A massive bubble is about to pop.
When it does, countless investors will get hung out to dry.
It’s easily one of today’s most crowded trades.
No, I’m not talking about tech stocks… or “work-from-home” stocks.
- I’m talking about Special Purpose Acquisition Companies (aka “SPACs”)…
Last week, I showed you how hot the IPO market has been this year…
SPACs have been even hotter.
You may be wondering… What the heck is a SPAC?
In short: SPACs are vehicles private companies use to go public. They’re a cheaper and faster way to take a company public than a traditional initial public offering (IPO).
SPACs have been around for decades. But they’ve taken center stage in 2020.
They’re especially popular with Millennial investors and Robinhood traders. And I get the attraction…
Most companies going public via SPACs are young companies. In some cases, startups that haven’t even booked their first sale yet. So investors feel like they’re getting in on the “ground floor” when they invest in SPACs.
Unlike many IPOs, SPACs don’t begin trading up 30%... 50%... or even 100% right out of the gate… leaving more upside for everyday investors. Plus, SPACs start trading at around $10 per share. That’s “cheap” in the eyes of many investors.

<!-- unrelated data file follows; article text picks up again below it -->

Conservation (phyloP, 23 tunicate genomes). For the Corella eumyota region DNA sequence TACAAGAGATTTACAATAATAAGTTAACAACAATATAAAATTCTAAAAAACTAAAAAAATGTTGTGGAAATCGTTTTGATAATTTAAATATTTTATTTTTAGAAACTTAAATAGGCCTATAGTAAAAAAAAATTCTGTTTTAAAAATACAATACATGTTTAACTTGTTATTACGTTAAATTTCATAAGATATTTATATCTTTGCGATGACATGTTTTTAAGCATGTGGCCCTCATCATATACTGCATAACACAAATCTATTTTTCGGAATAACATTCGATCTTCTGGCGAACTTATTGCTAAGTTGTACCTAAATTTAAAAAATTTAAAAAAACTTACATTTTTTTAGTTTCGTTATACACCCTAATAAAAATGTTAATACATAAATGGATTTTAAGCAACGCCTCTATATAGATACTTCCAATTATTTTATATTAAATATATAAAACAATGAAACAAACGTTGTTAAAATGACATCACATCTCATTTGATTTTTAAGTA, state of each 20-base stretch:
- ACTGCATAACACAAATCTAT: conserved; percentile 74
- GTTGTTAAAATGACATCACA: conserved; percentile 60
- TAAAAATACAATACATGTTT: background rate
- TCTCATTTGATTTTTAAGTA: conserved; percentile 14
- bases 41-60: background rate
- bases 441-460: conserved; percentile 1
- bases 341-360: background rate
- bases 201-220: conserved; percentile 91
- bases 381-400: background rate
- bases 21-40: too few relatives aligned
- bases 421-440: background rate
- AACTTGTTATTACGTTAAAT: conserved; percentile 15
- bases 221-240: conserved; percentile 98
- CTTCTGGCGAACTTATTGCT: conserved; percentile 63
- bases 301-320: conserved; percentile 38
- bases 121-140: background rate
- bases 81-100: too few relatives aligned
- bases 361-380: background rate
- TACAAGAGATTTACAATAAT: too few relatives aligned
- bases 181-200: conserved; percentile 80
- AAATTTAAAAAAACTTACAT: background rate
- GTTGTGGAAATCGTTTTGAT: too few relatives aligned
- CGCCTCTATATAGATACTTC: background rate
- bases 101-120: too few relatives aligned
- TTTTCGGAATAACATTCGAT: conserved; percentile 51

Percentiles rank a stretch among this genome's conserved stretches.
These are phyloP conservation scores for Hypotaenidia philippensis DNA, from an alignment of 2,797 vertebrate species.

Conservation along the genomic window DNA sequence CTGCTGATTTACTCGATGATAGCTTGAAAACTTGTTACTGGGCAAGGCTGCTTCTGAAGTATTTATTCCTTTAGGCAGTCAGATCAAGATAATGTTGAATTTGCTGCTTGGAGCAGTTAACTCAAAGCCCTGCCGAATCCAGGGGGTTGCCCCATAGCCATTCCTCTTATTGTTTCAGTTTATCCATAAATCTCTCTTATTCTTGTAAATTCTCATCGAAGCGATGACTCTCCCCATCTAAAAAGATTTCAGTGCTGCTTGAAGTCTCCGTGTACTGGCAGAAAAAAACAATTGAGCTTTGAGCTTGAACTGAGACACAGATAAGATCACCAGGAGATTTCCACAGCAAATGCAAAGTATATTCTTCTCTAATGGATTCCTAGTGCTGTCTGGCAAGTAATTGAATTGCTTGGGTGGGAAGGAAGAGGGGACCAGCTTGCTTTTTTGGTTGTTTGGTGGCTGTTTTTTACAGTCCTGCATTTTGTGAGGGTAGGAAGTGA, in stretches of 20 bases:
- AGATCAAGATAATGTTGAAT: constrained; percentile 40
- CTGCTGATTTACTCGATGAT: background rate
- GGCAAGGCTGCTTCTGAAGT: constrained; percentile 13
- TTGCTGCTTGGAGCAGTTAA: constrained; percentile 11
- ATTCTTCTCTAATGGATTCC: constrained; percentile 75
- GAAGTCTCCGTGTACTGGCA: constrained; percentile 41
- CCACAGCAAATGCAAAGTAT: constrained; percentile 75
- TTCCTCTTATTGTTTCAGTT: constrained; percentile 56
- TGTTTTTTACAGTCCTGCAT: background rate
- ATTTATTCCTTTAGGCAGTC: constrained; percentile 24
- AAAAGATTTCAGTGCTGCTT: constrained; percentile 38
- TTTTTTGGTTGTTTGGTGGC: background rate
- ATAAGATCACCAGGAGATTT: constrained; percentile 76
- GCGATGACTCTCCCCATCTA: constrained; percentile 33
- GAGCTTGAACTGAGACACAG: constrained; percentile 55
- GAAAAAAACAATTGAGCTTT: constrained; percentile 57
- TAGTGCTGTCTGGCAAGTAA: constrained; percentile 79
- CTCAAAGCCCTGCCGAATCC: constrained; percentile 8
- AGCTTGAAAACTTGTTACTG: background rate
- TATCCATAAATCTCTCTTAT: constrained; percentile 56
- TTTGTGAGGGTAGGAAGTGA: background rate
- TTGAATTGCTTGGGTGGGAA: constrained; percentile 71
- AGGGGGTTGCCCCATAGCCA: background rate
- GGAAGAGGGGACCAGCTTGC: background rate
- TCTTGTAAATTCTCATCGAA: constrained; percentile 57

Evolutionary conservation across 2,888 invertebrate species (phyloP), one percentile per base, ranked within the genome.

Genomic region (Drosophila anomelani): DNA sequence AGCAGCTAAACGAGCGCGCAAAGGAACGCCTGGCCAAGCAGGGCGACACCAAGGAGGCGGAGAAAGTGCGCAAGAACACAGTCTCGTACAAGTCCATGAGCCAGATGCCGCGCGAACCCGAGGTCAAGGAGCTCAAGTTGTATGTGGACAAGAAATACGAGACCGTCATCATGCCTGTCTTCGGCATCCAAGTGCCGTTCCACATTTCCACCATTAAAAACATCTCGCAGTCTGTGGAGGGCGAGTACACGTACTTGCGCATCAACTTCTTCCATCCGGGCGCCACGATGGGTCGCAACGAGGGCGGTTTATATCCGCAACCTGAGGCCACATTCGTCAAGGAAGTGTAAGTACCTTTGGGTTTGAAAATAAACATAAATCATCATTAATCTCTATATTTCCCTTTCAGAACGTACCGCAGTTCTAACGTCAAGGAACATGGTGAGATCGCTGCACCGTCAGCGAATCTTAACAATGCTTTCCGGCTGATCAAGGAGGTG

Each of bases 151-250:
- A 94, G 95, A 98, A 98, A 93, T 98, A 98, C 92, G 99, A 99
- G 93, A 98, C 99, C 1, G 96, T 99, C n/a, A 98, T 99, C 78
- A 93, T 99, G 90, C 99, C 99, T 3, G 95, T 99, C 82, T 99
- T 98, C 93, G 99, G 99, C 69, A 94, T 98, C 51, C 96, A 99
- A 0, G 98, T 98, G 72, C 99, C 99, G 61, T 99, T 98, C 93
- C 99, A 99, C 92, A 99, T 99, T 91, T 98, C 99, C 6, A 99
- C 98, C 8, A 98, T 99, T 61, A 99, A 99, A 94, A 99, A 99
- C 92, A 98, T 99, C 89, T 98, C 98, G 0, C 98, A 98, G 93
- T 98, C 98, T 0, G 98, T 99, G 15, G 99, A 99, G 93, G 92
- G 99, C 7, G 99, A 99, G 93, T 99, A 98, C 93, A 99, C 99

Finally, many of today’s SPACs are focused on exciting megatrends. There are SPACs for space tourism, electric vehicles, 3D printing, satellite delivery, and self-driving car technology.
- So far in 2020, SPACs have delivered some monster gains…
Space tourism company Virgin Galactic (SPCE), which went public via SPAC, soared over 360% between December and February.
Online sports giant DraftKings (DKNG) also had a phenomenal run…. surging nearly 300% since the start of the year.
Then there’s electric truck maker Nikola Motors (NKLA). I recommended Nikola to my IPO Insider subscribers back in March when it was still a SPAC—trading under the ticker VTIQ.
It went on to soar 435% just three months after we added it to the portfolio… handing us huge gains. (The company was later accused of fraud, but we cashed out well before that.)
Now, if you’re wondering whether now’s a good time to join the frenzy, let me be clear…
- 2020 will go down as the “Year of the SPAC” for all the wrong reasons.
See, SPACs have a long history of disappointing investors.
According to Renaissance Capital, there have been 313 SPAC IPOs since the beginning of 2015. Of these, just 93 actually took a company public through a reverse merger. These stocks have fallen 9.6% on average since then.
For companies that went public via traditional IPOs, the average return over that same stretch is 47%. Not only that, just 29 of those SPACs that completed a merger have generated positive returns!
In other words, huge winners in the SPAC market are rare. And yet, the SPAC market is on fire.
According to Refinitiv, US-listed SPACs have raised a mind-boggling $54 billion this year. That’s 4X more than the next closest annual total. And 2020 isn't over yet!
As if that weren’t crazy enough, 83 SPACs raised a record $30.6 billion in the third quarter alone.
Source: Renaissance Capital